Gae Aulenti (1927-2012) was an Italian architect and a prolific designer of furniture, lighting and theatre sets. Aulenti was one of the few women working in architecture and design in postwar Italy and her talents found a vast range of outlets, from showrooms for Fiat and Olivetti to sets for La Scala, the opera house in Milan, to private villas for the rich. But it is for her work in museums and exhibition design that she was best known - and for her largest project, which also proved to be her most divisive.
She was chosen in 1981 to convert the Beaux Arts-style Gare d'Orsay railway station in Paris into a new home for impressionist art. Her proposal transformed the cavernous central hall, a magnificent barrel-vaulted train shed lit by arching roof lights, into an open exhibition space, with the insertion of modern industrial materials. Original cast-iron beams and plaster rosettes were contrasted with wire mesh partitions and new rough stone walls, on which the collection, of mainly French art from 1848 to 1915, was daringly hung.
Her defiant disposition was evident from the beginning. Born in the town of Palazzolo dello Stella, near Trieste, Gaetana Aulenti decided to study architecture as a form of rebellion against her parents' desires for her to become "a nice society girl".
On graduating from Milan Polytechnic in 1954 (as one of only two women in a class of 20), she joined Casabella magazine and quickly became part of the "Neo Liberty" movement. Reacting against the dominance of modernism and the monotonous legacy of the Bauhaus, it argued for a revival of local building traditions and individual expression - something that Aulenti pursued in all aspects of her life, as a fierce opponent of fashion.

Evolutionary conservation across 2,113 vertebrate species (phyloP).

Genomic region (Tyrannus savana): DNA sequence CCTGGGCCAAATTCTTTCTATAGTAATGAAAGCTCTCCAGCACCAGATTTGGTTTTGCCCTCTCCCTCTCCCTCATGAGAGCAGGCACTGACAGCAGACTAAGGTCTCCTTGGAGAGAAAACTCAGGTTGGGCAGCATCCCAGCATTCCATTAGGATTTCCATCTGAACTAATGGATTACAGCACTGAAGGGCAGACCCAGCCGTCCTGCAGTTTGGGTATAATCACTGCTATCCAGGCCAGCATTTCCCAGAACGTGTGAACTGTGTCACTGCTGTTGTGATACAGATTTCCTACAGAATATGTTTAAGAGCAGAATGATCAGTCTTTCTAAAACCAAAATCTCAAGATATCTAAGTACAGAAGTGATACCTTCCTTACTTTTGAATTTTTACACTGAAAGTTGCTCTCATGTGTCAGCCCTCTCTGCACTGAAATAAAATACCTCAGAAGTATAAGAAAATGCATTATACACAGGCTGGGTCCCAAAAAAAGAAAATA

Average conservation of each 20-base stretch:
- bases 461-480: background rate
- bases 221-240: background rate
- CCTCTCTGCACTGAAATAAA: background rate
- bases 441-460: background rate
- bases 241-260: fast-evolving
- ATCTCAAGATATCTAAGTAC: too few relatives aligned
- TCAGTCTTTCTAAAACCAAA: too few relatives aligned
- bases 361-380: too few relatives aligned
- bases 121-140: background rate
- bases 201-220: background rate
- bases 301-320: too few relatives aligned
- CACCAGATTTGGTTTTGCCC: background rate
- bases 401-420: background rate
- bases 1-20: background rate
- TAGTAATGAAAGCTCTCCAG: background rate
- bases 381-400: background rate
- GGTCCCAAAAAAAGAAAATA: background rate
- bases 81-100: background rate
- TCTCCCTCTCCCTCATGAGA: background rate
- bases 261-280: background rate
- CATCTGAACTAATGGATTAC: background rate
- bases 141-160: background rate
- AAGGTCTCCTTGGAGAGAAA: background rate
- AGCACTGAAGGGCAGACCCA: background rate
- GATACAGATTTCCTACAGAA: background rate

Throughout the 60s and 70s, Aulenti produced furniture for Milan's major design houses.
In the early 80s she was the artistic director at FontanaArte, creating timeless lamps and furnishing elements for the company that are still in the catalogue.
One of her most famous pieces, a coffee table in the form of a thick square of glass supported on four black casters, is in the collection of the Museum of Modern Art in New York.
The houses she went on to design in the 70s and 80s shared a similarly postmodern sensibility. With echoes of buttresses and primal pitched-roof forms, they reveal a taste for references to pre-classical architecture and a sense of elementary construction. In many ways they are a strong reflection of her character, described by the Italian writer Alberto Arbasino as "a cross between bucolic charm and the solid mentality of an engineer".
Such a combination was perhaps a necessary weapon in such a male-dominated profession. Aulenti said she managed to get her way with tough construction crews by making them think of her as their mother "whom they must please", and she had an equally commanding approach to working with existing buildings by revered architects.
Aulenti enjoyed what she called the "double ambiguity" of working in existing contexts, juxtaposing elements of the past with the present. As well as the Musée d'Orsay and the Palazzo Grassi, she designed the permanent collection galleries of the Pompidou Centre in Paris, the Palacio Nacional in Barcelona and, most recently, the Asian Art Museum of San Francisco.